George Morrow Ebert was born in Oswego, New York to George Kimball and Elizabeth Morrow Kimball on June 15, 1943. He passed into the greater dimensions of life on Jan. 16, 2021 in Denver, Colorado.

He was preceded in death on Dec. 25, 2020 by MaryAnn Gange Ebert, his beloved wife of 57 years.

George is survived by his son, David (Anna), (grandchildren: Tyler, Ross and Reece), son Dan (Cherie), (granddaughter Marlee), brother Barry Ebert (Stephanie), sister-in-law Betsy Bachety (Joe), and nieces Renee, Colleen, Dana, Elizabeth, Anne, and Nicole, nephews Christopher, Jesse, Joseph and Gabriel and numerous great nieces and nephews.

George’s parents were married in July of 1942, and he was born 11 months later. His parents were divorced in 1946 and his mother married Fred Karem of Oswego the following year. She was in the Oswego Hospital preparing to give birth in December of 1947 when she and the baby died unexpectedly. The following year, George was adopted by his mother’s sister Joyce Morrow Ebert and Joyce’s husband George B. Ebert of Oswego. The adoption became final in October of 1948, and George was raised by the Eberts and considered them to be his parents.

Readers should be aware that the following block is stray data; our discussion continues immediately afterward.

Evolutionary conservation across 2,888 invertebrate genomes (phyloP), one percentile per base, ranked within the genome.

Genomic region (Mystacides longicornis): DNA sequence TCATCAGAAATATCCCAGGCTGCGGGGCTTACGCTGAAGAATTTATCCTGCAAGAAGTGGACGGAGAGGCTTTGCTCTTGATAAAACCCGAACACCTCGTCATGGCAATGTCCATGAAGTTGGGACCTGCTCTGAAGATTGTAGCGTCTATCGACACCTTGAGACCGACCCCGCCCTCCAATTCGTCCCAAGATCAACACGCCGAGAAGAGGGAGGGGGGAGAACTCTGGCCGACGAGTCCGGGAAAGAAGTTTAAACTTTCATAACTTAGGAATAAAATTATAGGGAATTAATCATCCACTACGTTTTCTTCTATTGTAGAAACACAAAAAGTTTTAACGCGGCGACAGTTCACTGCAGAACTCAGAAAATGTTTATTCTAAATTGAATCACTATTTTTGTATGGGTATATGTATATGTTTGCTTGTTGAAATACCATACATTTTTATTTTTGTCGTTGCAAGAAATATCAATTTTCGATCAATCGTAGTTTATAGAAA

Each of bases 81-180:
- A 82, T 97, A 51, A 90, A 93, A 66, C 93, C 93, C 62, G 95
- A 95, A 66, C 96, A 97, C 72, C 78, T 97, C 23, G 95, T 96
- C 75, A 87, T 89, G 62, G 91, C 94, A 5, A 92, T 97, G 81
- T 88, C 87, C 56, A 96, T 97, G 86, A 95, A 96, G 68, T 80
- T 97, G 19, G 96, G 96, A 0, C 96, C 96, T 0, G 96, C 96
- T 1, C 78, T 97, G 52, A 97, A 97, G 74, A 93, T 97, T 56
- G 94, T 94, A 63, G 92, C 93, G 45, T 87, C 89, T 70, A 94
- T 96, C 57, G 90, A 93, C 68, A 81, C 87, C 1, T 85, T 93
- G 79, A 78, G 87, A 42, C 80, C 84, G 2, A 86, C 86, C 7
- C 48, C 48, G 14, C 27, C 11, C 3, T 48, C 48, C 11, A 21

When George was about eight years old, he met the girl who lived next door, MaryAnn Gange, and he knew he was home. MaryAnn and George were sweethearts through high school and married on Nov. 23, 1963. They raised their family, traveled and worked together in many human rights organizations, and had both moved to Colorado recently to be near their sons.

George graduated from Oswego High School and in his year book stated that he wanted to be an advocate for human rights. He did just that. Throughout his life, George worked as an activist, advocate and organizer for human rights groups, most notably with the Mental Patients Liberation Alliance in Upstate New York. MaryAnn did the important paper work and kept the Alliance alive while George worked the front lines of protest and advocacy. Together, they were a powerful team, and made a big difference in many lives. George and MaryAnn are fondly remembered by many.

There will a celebration of life service for George and MaryAnn in upstate New York at a later date.